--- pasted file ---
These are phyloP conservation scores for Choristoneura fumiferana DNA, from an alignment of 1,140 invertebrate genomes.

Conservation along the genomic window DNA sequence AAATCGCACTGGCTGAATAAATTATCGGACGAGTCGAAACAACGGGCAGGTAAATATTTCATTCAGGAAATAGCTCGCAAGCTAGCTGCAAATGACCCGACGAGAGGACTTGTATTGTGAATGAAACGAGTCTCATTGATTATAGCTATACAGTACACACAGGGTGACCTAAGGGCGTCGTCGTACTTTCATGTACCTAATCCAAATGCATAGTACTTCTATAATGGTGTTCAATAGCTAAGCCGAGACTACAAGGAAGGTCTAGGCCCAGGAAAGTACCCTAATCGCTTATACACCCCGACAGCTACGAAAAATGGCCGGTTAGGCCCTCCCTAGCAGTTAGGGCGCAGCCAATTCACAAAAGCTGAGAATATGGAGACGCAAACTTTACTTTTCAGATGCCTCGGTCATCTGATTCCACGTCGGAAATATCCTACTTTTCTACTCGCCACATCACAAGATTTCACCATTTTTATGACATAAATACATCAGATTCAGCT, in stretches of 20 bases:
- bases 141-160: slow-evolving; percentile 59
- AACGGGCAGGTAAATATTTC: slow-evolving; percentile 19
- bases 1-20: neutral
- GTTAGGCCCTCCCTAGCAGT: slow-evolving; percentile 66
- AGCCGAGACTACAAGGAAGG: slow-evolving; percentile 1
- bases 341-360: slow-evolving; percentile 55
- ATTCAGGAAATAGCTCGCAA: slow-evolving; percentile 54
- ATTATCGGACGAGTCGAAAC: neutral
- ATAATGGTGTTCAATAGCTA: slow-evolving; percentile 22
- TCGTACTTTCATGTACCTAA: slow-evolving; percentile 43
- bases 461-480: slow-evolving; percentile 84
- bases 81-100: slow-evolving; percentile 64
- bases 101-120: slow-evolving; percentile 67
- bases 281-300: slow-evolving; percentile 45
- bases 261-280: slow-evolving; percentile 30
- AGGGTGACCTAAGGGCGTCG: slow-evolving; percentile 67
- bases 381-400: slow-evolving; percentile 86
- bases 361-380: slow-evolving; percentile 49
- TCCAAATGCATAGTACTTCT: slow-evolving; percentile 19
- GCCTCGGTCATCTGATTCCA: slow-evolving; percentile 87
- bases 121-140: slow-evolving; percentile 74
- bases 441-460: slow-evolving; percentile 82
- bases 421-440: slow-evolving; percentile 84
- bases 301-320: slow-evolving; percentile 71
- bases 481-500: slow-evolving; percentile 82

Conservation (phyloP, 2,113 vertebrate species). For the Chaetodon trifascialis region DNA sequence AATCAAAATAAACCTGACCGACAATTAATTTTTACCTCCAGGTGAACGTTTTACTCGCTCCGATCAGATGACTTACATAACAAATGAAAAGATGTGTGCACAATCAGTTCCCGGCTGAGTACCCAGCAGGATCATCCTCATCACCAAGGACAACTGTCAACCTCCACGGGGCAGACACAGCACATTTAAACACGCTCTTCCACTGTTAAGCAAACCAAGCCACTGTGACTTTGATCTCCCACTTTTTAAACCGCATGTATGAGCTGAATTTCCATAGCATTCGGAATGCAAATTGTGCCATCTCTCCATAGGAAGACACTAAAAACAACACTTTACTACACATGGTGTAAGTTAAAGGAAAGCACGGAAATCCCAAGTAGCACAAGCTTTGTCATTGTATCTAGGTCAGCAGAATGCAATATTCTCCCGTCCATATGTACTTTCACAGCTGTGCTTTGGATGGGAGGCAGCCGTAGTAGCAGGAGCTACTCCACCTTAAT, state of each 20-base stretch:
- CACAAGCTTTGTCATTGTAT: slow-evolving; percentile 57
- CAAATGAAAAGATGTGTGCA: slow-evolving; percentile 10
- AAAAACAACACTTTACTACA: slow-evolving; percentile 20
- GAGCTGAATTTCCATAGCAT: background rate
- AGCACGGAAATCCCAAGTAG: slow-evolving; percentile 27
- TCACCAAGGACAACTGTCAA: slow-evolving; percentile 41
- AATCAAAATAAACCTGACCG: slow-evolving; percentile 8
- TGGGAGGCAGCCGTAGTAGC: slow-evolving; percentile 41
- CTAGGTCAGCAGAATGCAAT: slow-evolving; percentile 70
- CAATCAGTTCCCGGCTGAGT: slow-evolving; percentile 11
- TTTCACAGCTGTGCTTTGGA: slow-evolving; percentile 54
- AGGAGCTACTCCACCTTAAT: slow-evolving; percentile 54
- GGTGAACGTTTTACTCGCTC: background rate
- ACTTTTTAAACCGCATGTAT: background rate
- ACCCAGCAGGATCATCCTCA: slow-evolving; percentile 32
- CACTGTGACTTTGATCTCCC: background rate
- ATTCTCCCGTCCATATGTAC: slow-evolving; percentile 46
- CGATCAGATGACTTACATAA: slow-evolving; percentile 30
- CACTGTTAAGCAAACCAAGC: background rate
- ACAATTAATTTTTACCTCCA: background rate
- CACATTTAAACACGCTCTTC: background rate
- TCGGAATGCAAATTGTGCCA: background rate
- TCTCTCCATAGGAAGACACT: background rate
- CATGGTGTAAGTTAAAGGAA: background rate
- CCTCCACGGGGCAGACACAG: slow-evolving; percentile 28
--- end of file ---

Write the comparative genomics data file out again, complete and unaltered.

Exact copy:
These are phyloP conservation scores for Choristoneura fumiferana DNA, from an alignment of 1,140 invertebrate genomes.

Conservation along the genomic window DNA sequence AAATCGCACTGGCTGAATAAATTATCGGACGAGTCGAAACAACGGGCAGGTAAATATTTCATTCAGGAAATAGCTCGCAAGCTAGCTGCAAATGACCCGACGAGAGGACTTGTATTGTGAATGAAACGAGTCTCATTGATTATAGCTATACAGTACACACAGGGTGACCTAAGGGCGTCGTCGTACTTTCATGTACCTAATCCAAATGCATAGTACTTCTATAATGGTGTTCAATAGCTAAGCCGAGACTACAAGGAAGGTCTAGGCCCAGGAAAGTACCCTAATCGCTTATACACCCCGACAGCTACGAAAAATGGCCGGTTAGGCCCTCCCTAGCAGTTAGGGCGCAGCCAATTCACAAAAGCTGAGAATATGGAGACGCAAACTTTACTTTTCAGATGCCTCGGTCATCTGATTCCACGTCGGAAATATCCTACTTTTCTACTCGCCACATCACAAGATTTCACCATTTTTATGACATAAATACATCAGATTCAGCT, in stretches of 20 bases:
- bases 141-160: slow-evolving; percentile 59
- AACGGGCAGGTAAATATTTC: slow-evolving; percentile 19
- bases 1-20: neutral
- GTTAGGCCCTCCCTAGCAGT: slow-evolving; percentile 66
- AGCCGAGACTACAAGGAAGG: slow-evolving; percentile 1
- bases 341-360: slow-evolving; percentile 55
- ATTCAGGAAATAGCTCGCAA: slow-evolving; percentile 54
- ATTATCGGACGAGTCGAAAC: neutral
- ATAATGGTGTTCAATAGCTA: slow-evolving; percentile 22
- TCGTACTTTCATGTACCTAA: slow-evolving; percentile 43
- bases 461-480: slow-evolving; percentile 84
- bases 81-100: slow-evolving; percentile 64
- bases 101-120: slow-evolving; percentile 67
- bases 281-300: slow-evolving; percentile 45
- bases 261-280: slow-evolving; percentile 30
- AGGGTGACCTAAGGGCGTCG: slow-evolving; percentile 67
- bases 381-400: slow-evolving; percentile 86
- bases 361-380: slow-evolving; percentile 49
- TCCAAATGCATAGTACTTCT: slow-evolving; percentile 19
- GCCTCGGTCATCTGATTCCA: slow-evolving; percentile 87
- bases 121-140: slow-evolving; percentile 74
- bases 441-460: slow-evolving; percentile 82
- bases 421-440: slow-evolving; percentile 84
- bases 301-320: slow-evolving; percentile 71
- bases 481-500: slow-evolving; percentile 82

Conservation (phyloP, 2,113 vertebrate species). For the Chaetodon trifascialis region DNA sequence AATCAAAATAAACCTGACCGACAATTAATTTTTACCTCCAGGTGAACGTTTTACTCGCTCCGATCAGATGACTTACATAACAAATGAAAAGATGTGTGCACAATCAGTTCCCGGCTGAGTACCCAGCAGGATCATCCTCATCACCAAGGACAACTGTCAACCTCCACGGGGCAGACACAGCACATTTAAACACGCTCTTCCACTGTTAAGCAAACCAAGCCACTGTGACTTTGATCTCCCACTTTTTAAACCGCATGTATGAGCTGAATTTCCATAGCATTCGGAATGCAAATTGTGCCATCTCTCCATAGGAAGACACTAAAAACAACACTTTACTACACATGGTGTAAGTTAAAGGAAAGCACGGAAATCCCAAGTAGCACAAGCTTTGTCATTGTATCTAGGTCAGCAGAATGCAATATTCTCCCGTCCATATGTACTTTCACAGCTGTGCTTTGGATGGGAGGCAGCCGTAGTAGCAGGAGCTACTCCACCTTAAT, state of each 20-base stretch:
- CACAAGCTTTGTCATTGTAT: slow-evolving; percentile 57
- CAAATGAAAAGATGTGTGCA: slow-evolving; percentile 10
- AAAAACAACACTTTACTACA: slow-evolving; percentile 20
- GAGCTGAATTTCCATAGCAT: background rate
- AGCACGGAAATCCCAAGTAG: slow-evolving; percentile 27
- TCACCAAGGACAACTGTCAA: slow-evolving; percentile 41
- AATCAAAATAAACCTGACCG: slow-evolving; percentile 8
- TGGGAGGCAGCCGTAGTAGC: slow-evolving; percentile 41
- CTAGGTCAGCAGAATGCAAT: slow-evolving; percentile 70
- CAATCAGTTCCCGGCTGAGT: slow-evolving; percentile 11
- TTTCACAGCTGTGCTTTGGA: slow-evolving; percentile 54
- AGGAGCTACTCCACCTTAAT: slow-evolving; percentile 54
- GGTGAACGTTTTACTCGCTC: background rate
- ACTTTTTAAACCGCATGTAT: background rate
- ACCCAGCAGGATCATCCTCA: slow-evolving; percentile 32
- CACTGTGACTTTGATCTCCC: background rate
- ATTCTCCCGTCCATATGTAC: slow-evolving; percentile 46
- CGATCAGATGACTTACATAA: slow-evolving; percentile 30
- CACTGTTAAGCAAACCAAGC: background rate
- ACAATTAATTTTTACCTCCA: background rate
- CACATTTAAACACGCTCTTC: background rate
- TCGGAATGCAAATTGTGCCA: background rate
- TCTCTCCATAGGAAGACACT: background rate
- CATGGTGTAAGTTAAAGGAA: background rate
- CCTCCACGGGGCAGACACAG: slow-evolving; percentile 28